The Beloit City Council voted to turn a no-interest loan toward the Fairbank Flats project into a grant Monday night during a special meeting, but not before some councilors raised concerns.
Construction on the Flats began this week and is expected to be completed by the summer. The project is going to cost about $3.1 million. The council’s unanimous vote turns the $150,000 loan into a grant that will not have to be paid back.
“They are just starting this week to put up the construction fence and do some clean up around the site. So construction is really taking off right about now and based on the size of the project they are estimating it to be between seven to eight months project,” said Maggie Baum, spokeswoman for Gorman and Company.
Beloit City Manager Larry Arft told the councilors city officials have been working with the company for the two to three weeks to prepare for closing on the property on Wednesday.
A request to convert the loan into a grant came from Gorman and Company because the not-for-profit group they are working with had issues about dealing with a loan in 15 years.
Arft explained the money has been appropriated already. It was called a loan because that was what the company asked for, he added. City Attorney Tom Casper later explained the conditions of the loan, pointing out that it was going to be a no interest loan for 17 years. It was also a no recourse loan, which means the city couldn’t sue for the money, he added.
Council Vice President James Van De Bogart raised concerns over the number of parties involved in the project. Who would the tenants or any others go to with concerns? he asked.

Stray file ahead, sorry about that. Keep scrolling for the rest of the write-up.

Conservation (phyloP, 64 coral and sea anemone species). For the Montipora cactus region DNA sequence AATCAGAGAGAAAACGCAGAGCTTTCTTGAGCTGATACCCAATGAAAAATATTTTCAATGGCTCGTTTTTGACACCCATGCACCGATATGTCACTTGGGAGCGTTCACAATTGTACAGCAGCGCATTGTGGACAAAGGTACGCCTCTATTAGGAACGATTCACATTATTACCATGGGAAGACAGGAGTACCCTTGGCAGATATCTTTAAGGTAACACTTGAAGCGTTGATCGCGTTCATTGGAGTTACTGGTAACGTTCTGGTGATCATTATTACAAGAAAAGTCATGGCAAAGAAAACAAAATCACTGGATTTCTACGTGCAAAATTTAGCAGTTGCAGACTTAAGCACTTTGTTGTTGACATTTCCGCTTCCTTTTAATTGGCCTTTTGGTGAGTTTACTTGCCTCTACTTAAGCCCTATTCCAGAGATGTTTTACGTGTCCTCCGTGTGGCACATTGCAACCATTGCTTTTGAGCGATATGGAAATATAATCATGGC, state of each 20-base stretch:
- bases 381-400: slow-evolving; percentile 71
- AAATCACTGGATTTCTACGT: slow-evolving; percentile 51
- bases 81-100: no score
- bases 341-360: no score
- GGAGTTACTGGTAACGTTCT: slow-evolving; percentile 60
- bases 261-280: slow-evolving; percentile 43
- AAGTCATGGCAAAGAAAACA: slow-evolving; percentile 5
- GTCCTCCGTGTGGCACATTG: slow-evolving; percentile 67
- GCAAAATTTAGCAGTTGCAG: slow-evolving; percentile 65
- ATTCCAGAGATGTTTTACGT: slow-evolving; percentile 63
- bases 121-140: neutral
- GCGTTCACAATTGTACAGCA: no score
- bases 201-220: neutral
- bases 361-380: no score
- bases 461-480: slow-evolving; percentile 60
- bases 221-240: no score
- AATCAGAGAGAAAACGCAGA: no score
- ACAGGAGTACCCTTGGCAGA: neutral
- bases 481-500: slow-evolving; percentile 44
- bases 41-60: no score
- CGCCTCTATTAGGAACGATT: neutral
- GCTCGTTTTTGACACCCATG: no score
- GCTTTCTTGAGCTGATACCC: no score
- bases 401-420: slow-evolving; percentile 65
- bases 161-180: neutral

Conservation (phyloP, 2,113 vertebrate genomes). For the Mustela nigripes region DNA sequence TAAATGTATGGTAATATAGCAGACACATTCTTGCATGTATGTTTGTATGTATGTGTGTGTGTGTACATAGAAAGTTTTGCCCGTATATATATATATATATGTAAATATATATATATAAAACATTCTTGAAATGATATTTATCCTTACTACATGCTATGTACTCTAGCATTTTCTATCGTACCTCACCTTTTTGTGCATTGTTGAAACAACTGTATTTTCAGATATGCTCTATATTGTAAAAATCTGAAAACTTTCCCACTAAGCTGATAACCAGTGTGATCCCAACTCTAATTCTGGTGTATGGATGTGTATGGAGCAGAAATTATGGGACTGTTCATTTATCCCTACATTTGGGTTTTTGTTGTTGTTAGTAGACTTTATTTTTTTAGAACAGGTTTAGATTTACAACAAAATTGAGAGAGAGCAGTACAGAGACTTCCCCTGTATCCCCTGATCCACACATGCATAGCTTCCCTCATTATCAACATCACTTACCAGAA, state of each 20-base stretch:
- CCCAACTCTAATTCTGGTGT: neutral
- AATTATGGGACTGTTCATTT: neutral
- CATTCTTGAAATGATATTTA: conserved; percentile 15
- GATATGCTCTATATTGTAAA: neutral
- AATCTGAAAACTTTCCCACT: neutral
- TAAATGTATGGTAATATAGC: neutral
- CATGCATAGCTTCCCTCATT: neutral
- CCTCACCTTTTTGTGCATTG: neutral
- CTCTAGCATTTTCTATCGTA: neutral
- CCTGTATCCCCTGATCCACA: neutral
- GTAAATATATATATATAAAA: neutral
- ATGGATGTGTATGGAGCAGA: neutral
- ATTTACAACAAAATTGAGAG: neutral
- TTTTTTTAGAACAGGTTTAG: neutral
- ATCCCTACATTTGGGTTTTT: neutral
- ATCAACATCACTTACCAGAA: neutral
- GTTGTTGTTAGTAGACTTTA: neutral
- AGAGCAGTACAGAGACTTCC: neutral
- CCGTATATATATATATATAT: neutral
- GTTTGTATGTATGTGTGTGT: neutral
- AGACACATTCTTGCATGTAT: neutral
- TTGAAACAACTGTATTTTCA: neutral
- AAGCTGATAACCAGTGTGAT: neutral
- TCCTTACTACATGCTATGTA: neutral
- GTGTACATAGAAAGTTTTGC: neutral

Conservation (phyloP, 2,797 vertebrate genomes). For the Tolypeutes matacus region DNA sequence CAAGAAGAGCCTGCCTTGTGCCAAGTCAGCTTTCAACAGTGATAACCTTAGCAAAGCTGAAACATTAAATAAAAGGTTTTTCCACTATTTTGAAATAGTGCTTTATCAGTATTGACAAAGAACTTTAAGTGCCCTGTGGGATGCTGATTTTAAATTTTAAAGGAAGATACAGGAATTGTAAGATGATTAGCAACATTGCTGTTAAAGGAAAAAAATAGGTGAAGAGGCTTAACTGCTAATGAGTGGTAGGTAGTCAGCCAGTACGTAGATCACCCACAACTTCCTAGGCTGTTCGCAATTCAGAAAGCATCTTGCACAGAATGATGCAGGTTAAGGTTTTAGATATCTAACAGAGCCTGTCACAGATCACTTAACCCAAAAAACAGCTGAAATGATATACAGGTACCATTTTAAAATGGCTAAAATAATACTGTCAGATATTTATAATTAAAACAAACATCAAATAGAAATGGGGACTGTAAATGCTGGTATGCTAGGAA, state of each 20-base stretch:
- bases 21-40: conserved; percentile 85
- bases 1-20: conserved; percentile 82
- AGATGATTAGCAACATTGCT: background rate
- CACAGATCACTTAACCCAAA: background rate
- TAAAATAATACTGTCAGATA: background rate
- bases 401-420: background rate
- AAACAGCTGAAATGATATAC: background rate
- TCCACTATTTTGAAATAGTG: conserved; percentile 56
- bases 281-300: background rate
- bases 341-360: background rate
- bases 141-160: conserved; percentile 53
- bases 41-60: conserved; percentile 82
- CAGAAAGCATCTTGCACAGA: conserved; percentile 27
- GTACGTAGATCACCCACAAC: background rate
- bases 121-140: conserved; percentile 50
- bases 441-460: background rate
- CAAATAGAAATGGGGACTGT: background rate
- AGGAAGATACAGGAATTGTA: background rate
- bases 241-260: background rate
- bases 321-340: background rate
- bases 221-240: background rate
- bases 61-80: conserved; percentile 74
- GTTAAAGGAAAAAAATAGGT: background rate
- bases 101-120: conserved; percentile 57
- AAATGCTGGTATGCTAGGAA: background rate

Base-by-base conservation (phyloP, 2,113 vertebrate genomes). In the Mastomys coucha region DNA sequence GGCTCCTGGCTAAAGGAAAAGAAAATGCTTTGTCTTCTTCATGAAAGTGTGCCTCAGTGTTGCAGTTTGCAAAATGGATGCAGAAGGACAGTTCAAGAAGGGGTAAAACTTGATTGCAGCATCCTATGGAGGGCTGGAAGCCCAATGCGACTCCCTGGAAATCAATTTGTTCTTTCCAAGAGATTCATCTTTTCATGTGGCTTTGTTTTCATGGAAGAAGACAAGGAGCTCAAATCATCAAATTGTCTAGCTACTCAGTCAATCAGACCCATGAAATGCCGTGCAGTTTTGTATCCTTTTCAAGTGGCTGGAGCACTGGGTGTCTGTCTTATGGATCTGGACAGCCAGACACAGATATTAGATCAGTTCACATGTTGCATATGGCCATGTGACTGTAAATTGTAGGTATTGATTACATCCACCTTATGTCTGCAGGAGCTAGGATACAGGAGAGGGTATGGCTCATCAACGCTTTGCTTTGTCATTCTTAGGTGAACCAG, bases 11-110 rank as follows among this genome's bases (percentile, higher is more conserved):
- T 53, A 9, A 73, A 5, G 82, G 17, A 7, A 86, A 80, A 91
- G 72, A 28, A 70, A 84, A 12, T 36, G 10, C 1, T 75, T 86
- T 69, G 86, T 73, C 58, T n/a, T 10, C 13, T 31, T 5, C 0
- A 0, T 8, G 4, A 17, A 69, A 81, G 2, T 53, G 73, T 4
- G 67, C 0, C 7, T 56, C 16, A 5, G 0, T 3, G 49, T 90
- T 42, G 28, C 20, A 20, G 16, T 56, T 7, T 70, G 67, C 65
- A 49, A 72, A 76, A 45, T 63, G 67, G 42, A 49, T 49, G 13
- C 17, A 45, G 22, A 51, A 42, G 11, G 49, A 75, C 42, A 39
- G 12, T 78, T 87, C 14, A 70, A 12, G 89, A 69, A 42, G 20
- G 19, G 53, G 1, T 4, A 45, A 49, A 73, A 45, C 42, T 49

Arft said there would be a group, hired by Gorman and Company, to manage the property. There is also talk of having an on-site manager.
He added there are many players because of the financial assistance the company is getting on the project.
“The tax credits are making this project possible,” Arft said. “There is no way in the Western world a project like this could go forward without tax credits.”
The project will receive about $1.94 million in tax credits, over a 10-year period, from the Wisconsin Housing and Economic Development Authority. Another $625,285 will come in the form of equity historic tax credits.
Council President Terrence Monahan said the financing of the Fairbanks Flats is not standard or conventional. There was five years of nothing on this project because the financing needed to be worked out.
“This is the only way we can get it done,” he said.
“We don’t know what’s going to happen in 15 years. It’s the only game in town to get the Flats redone,” Arft added.
Councilor Kevin Leavy wondered what would happen if Gorman and Company backed out of the project or if in a few years the project failed.
Casper assured him the company had dedicated a lot of time to the project and wouldn’t easily back out.
“I think we’ve passed that point, to be honest with you,” Arft said. “I think we’ve passed the stop and go point.”
There was concern in the last few weeks because there was no activity on the site, but this week’s start is a good sign, he added.
“Right now they’ve mobilized. They’ve been working,” Arft said.
The project is new to the country. It has been tested in the Cleveland area in Ohio and proven to be successful, he added.
“This is strictly a test case for us. There is no way I can sit here and tell you it’s going to be this way, this way and this way. There are a lot of variables,” Arft said.
He said the construction portion of this is essentially worked out. The next part of the project the city will need to be concerned about is getting the right tenants for the Flats. Tenants who are interested and committed to the project, he explained.